Maybe I would have more friends if I didn't eat so much garlic?

Link to post
Share on other sites

Awesome mushroom porn. A truly great and informative thread. We can get a lot--but far from all--of those locally in fresh form. I, too, had been wondering about what to do with king oysters--I'd tried a couple of methods, including my go-to recipe for roast mushrooms (usually used with Swiss browns or, say, small portobellos), without much (i.e. edible results) success. Will keep braising in mind.

Chris Taylor

Host, eG Forums - ctaylor@egstaff.org

 

I've never met an animal I didn't enjoy with salt and pepper.

Melbourne
Harare, Victoria Falls and some places in between

Link to post
Share on other sites

Thank you so much, what a thrilling post.

with the photographs and descriptions , you could write a book.

I will read it more than once.

Martial.2,500 Years ago:

If pale beans bubble for you in a red earthenware pot, you can often decline the dinners of sumptuous hosts.

Link to post
Share on other sites

What advantage would there be in soaking in cold water?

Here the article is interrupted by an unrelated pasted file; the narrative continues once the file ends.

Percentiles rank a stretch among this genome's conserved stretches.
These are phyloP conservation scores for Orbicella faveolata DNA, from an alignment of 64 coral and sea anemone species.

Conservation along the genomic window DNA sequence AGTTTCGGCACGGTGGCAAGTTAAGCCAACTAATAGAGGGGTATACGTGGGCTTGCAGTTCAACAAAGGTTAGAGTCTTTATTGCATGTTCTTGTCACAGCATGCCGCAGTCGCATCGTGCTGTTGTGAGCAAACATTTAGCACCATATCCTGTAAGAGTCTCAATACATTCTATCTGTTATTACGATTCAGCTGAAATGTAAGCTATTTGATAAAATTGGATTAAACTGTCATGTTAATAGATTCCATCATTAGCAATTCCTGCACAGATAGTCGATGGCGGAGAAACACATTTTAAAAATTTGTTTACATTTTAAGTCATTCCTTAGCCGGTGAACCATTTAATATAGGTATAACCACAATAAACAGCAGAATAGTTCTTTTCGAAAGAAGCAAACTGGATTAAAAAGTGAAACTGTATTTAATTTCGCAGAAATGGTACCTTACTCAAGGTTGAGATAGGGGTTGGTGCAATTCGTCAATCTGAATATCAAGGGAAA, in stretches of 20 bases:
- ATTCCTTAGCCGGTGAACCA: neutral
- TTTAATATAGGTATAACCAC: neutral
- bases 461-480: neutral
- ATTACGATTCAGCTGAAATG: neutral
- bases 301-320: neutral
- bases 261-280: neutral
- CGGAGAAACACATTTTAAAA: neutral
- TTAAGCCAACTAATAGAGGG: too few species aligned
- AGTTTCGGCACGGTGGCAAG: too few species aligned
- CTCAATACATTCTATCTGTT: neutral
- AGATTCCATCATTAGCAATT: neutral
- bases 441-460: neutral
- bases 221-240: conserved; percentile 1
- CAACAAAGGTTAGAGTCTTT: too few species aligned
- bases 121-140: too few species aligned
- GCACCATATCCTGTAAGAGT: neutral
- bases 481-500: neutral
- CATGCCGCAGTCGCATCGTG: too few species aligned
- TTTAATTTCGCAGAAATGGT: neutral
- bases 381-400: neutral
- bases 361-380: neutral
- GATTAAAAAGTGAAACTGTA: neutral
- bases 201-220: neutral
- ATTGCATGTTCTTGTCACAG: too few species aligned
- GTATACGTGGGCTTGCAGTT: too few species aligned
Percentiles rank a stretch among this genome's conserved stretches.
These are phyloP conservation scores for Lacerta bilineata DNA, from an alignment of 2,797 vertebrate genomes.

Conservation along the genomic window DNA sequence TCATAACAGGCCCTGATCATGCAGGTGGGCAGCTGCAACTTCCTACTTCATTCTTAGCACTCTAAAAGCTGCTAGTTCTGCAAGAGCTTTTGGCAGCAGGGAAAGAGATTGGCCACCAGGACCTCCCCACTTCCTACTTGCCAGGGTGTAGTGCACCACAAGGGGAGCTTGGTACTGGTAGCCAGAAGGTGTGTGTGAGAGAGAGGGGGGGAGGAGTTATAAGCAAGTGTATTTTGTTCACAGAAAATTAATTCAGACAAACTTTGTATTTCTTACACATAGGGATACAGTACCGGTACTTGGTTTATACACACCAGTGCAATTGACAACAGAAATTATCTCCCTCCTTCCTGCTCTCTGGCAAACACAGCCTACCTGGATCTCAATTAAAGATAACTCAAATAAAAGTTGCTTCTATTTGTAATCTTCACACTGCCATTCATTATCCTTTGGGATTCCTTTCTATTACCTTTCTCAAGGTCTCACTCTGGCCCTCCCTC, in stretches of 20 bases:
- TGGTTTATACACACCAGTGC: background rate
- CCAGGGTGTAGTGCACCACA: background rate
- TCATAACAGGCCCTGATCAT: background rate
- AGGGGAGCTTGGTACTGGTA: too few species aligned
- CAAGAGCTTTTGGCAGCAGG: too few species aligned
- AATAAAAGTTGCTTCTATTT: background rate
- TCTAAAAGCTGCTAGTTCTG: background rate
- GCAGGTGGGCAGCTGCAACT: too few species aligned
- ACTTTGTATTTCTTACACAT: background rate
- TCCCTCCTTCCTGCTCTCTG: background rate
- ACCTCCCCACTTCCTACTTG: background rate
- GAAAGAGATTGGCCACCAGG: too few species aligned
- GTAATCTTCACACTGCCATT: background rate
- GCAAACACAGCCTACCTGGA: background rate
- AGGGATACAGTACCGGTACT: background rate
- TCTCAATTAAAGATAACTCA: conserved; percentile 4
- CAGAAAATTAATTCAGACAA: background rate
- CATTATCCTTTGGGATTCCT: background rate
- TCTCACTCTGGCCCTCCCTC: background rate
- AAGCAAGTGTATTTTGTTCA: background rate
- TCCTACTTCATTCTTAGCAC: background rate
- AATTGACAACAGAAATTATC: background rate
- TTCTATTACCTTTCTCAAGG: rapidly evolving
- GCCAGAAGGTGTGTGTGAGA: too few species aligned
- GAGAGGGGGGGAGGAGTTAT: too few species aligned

I haven't done extensive direct comparison, but in my experience, cooler water seems to give a better flavor and a more even texture to the rehydrated mushrooms, and I think less of the flavor seems to be released into the water. Also, it will depend on the size, etc., but even with fairly hot water, soaking for only 20-30 minutes doesn't seem to hydrate the mushrooms enough for me -- the middle is generally still too tough -- might be Ok, depending on how the mushrooms will be further cooked.

My in-laws soak in cool water, but just to make sure they're not weird, I did an informal survey of a few (5 so far) ethnic Chinese about what they or their parents do. Some of them are from Mainland China; others from Taiwan, HK, or SE Asia. Most said they soak in cool or room temperature water, with longer soaking times (from 2-3 hours to overnight), unless they're in a hurry. So, regardless of the reason, I don't think this is an uncommon practice.

Link to post
Share on other sites

Another commonly available fresh mushroom is the Jade Gill Mushroom (海鲜菇 hǎi xiān gū, literally "seafood mushroom") or Crab Flavour Mushrooms (蟹味菇 xiè wèi gū). Although this looks like a larger version of the enoki mushrooms above, it is actually a variety of the shimeji mushroom (also above). Shimeji normally grow in bunches but when they grow individually they are referred to as jade gill mushrooms. They are used in cold dishes and soups.